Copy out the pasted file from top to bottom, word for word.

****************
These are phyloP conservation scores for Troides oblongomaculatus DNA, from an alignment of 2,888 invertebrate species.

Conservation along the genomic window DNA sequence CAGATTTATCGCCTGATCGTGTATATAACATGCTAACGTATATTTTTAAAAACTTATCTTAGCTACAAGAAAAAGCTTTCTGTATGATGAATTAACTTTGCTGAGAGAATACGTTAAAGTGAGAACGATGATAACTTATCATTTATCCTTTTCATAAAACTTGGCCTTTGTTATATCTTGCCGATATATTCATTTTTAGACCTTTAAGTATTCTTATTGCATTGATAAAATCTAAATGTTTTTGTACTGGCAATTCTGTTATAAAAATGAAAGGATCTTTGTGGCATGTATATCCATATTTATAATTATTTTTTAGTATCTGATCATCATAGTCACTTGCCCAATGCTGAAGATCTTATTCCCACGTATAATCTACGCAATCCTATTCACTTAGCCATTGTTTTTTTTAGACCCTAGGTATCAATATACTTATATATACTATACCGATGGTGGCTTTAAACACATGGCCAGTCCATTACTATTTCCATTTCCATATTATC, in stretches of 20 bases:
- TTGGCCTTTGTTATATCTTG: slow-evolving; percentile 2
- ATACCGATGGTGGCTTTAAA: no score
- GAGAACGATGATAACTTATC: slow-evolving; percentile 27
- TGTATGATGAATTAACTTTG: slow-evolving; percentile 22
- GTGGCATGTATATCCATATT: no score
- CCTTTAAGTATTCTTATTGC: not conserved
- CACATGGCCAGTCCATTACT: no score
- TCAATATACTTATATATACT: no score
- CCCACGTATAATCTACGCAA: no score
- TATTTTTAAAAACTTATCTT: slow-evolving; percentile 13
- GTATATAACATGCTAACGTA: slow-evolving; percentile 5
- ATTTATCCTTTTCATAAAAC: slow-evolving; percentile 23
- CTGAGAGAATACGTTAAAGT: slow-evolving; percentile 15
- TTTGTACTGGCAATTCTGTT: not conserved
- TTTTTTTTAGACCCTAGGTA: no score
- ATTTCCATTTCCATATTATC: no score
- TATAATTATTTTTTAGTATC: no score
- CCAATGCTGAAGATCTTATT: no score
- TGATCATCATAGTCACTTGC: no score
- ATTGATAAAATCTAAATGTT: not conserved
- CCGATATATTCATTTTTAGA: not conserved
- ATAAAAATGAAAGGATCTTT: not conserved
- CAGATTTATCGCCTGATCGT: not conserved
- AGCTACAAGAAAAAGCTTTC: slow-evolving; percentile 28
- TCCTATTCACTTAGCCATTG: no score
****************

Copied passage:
These are phyloP conservation scores for Troides oblongomaculatus DNA, from an alignment of 2,888 invertebrate species.

Conservation along the genomic window DNA sequence CAGATTTATCGCCTGATCGTGTATATAACATGCTAACGTATATTTTTAAAAACTTATCTTAGCTACAAGAAAAAGCTTTCTGTATGATGAATTAACTTTGCTGAGAGAATACGTTAAAGTGAGAACGATGATAACTTATCATTTATCCTTTTCATAAAACTTGGCCTTTGTTATATCTTGCCGATATATTCATTTTTAGACCTTTAAGTATTCTTATTGCATTGATAAAATCTAAATGTTTTTGTACTGGCAATTCTGTTATAAAAATGAAAGGATCTTTGTGGCATGTATATCCATATTTATAATTATTTTTTAGTATCTGATCATCATAGTCACTTGCCCAATGCTGAAGATCTTATTCCCACGTATAATCTACGCAATCCTATTCACTTAGCCATTGTTTTTTTTAGACCCTAGGTATCAATATACTTATATATACTATACCGATGGTGGCTTTAAACACATGGCCAGTCCATTACTATTTCCATTTCCATATTATC, in stretches of 20 bases:
- TTGGCCTTTGTTATATCTTG: slow-evolving; percentile 2
- ATACCGATGGTGGCTTTAAA: no score
- GAGAACGATGATAACTTATC: slow-evolving; percentile 27
- TGTATGATGAATTAACTTTG: slow-evolving; percentile 22
- GTGGCATGTATATCCATATT: no score
- CCTTTAAGTATTCTTATTGC: not conserved
- CACATGGCCAGTCCATTACT: no score
- TCAATATACTTATATATACT: no score
- CCCACGTATAATCTACGCAA: no score
- TATTTTTAAAAACTTATCTT: slow-evolving; percentile 13
- GTATATAACATGCTAACGTA: slow-evolving; percentile 5
- ATTTATCCTTTTCATAAAAC: slow-evolving; percentile 23
- CTGAGAGAATACGTTAAAGT: slow-evolving; percentile 15
- TTTGTACTGGCAATTCTGTT: not conserved
- TTTTTTTTAGACCCTAGGTA: no score
- ATTTCCATTTCCATATTATC: no score
- TATAATTATTTTTTAGTATC: no score
- CCAATGCTGAAGATCTTATT: no score
- TGATCATCATAGTCACTTGC: no score
- ATTGATAAAATCTAAATGTT: not conserved
- CCGATATATTCATTTTTAGA: not conserved
- ATAAAAATGAAAGGATCTTT: not conserved
- CAGATTTATCGCCTGATCGT: not conserved
- AGCTACAAGAAAAAGCTTTC: slow-evolving; percentile 28
- TCCTATTCACTTAGCCATTG: no score